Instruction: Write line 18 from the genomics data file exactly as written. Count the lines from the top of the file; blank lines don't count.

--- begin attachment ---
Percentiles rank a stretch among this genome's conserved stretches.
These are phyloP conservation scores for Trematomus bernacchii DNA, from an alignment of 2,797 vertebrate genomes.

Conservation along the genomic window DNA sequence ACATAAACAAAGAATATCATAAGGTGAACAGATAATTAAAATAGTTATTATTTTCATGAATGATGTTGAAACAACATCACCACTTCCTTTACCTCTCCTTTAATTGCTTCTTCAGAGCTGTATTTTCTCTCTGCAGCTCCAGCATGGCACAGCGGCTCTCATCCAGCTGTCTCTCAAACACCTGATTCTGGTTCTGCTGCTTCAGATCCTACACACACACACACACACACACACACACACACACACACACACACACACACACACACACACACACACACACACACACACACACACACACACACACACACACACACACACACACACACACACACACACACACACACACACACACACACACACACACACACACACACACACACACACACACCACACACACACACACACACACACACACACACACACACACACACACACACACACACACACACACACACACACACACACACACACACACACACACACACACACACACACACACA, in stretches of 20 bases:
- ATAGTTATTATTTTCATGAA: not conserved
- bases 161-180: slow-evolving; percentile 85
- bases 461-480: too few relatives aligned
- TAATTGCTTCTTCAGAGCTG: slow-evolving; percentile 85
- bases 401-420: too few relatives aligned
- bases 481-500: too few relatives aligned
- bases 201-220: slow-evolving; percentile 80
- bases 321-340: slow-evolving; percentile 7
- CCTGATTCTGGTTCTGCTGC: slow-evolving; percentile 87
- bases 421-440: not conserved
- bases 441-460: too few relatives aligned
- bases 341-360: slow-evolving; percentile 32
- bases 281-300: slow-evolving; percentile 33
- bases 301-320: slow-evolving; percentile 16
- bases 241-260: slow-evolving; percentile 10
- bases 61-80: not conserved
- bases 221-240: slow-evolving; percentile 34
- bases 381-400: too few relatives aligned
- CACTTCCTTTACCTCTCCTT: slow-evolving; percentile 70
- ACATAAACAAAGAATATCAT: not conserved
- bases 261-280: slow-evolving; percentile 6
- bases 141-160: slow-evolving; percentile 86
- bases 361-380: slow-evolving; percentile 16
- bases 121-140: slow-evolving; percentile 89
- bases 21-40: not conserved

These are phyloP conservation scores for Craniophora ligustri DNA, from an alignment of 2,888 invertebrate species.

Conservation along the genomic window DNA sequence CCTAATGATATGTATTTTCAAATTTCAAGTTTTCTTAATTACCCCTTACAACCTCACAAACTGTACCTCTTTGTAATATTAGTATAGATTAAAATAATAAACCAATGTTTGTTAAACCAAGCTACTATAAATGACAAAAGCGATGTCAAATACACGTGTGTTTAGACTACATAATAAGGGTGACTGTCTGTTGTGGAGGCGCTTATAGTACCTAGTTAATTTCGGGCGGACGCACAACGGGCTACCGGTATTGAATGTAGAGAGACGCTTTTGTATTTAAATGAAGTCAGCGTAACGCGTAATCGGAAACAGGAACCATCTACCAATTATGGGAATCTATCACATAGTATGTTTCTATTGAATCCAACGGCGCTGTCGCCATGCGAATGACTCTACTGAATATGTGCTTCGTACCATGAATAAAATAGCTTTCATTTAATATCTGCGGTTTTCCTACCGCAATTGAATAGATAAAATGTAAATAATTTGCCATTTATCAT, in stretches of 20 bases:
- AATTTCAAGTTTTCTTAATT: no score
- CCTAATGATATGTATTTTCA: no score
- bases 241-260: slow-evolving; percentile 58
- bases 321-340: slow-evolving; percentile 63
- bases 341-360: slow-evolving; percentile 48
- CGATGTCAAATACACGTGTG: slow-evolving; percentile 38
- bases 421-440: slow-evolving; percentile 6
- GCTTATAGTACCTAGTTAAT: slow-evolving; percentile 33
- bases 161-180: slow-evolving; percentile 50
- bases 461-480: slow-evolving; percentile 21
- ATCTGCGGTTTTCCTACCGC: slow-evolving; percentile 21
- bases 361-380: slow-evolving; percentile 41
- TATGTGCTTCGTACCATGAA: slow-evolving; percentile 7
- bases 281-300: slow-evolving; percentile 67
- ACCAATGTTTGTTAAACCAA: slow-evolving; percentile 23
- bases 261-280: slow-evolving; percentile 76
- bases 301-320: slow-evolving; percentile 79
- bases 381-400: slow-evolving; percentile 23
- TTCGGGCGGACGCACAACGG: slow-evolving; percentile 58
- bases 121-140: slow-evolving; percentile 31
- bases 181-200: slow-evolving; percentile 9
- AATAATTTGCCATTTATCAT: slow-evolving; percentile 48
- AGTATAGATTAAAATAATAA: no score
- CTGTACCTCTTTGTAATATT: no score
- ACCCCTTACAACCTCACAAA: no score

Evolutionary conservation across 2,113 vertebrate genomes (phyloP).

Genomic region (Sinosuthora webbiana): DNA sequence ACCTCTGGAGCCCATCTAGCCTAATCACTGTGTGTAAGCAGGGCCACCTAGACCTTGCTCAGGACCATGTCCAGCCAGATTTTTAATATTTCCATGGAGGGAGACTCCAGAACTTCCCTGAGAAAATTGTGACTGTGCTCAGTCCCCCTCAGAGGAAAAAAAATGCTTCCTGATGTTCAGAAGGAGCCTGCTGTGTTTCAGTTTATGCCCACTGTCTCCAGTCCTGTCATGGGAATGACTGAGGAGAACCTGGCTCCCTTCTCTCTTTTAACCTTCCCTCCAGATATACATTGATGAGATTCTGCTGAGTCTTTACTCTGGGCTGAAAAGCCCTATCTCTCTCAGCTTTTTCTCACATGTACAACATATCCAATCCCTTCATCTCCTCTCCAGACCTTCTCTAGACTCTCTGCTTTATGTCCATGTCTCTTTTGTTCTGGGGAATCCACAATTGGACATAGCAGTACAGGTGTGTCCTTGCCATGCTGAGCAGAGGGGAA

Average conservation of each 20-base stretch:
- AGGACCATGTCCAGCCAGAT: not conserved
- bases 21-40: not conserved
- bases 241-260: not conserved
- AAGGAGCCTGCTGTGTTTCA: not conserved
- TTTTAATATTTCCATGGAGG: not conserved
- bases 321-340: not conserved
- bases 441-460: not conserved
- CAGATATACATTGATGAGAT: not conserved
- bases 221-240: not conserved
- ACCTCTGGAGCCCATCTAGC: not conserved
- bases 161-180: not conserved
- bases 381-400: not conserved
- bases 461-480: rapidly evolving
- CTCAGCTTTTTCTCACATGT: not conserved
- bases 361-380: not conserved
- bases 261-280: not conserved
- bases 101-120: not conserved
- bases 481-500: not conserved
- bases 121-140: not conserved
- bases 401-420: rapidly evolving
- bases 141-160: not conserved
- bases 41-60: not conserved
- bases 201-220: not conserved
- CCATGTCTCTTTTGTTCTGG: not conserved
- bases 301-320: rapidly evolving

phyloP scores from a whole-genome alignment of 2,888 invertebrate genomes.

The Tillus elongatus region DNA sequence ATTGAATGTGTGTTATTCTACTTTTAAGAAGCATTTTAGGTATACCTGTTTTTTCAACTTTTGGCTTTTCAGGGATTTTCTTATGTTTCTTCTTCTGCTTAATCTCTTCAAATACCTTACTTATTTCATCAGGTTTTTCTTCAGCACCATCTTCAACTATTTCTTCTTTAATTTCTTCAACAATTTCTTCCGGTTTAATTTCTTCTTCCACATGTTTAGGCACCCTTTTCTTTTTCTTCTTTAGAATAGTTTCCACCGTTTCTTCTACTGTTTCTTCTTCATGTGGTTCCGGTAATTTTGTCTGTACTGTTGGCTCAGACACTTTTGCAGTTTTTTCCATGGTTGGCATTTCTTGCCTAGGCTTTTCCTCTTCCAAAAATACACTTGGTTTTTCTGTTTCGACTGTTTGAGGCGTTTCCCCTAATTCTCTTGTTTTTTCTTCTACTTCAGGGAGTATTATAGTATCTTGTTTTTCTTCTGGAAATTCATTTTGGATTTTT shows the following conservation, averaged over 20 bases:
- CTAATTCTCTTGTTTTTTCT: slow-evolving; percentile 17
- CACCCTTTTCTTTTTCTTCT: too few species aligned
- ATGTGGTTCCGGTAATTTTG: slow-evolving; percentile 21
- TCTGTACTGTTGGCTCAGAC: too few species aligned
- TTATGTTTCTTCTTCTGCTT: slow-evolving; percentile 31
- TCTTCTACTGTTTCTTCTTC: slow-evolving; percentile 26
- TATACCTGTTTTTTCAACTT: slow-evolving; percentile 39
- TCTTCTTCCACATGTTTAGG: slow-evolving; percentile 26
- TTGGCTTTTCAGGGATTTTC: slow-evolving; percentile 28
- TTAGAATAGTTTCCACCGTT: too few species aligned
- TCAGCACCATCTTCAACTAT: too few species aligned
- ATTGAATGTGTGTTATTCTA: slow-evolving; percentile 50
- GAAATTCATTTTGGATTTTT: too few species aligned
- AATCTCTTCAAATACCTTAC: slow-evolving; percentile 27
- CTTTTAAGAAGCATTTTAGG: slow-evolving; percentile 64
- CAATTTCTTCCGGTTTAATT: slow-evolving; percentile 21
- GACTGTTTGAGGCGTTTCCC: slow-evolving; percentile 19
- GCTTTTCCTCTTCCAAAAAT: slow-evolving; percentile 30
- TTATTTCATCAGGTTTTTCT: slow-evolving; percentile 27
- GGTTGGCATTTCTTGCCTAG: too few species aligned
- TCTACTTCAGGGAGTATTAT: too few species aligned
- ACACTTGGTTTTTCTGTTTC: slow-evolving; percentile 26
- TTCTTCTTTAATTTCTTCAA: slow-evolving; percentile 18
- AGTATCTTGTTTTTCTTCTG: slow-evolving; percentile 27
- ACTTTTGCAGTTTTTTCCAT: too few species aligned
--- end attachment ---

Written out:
- bases 241-260: slow-evolving; percentile 10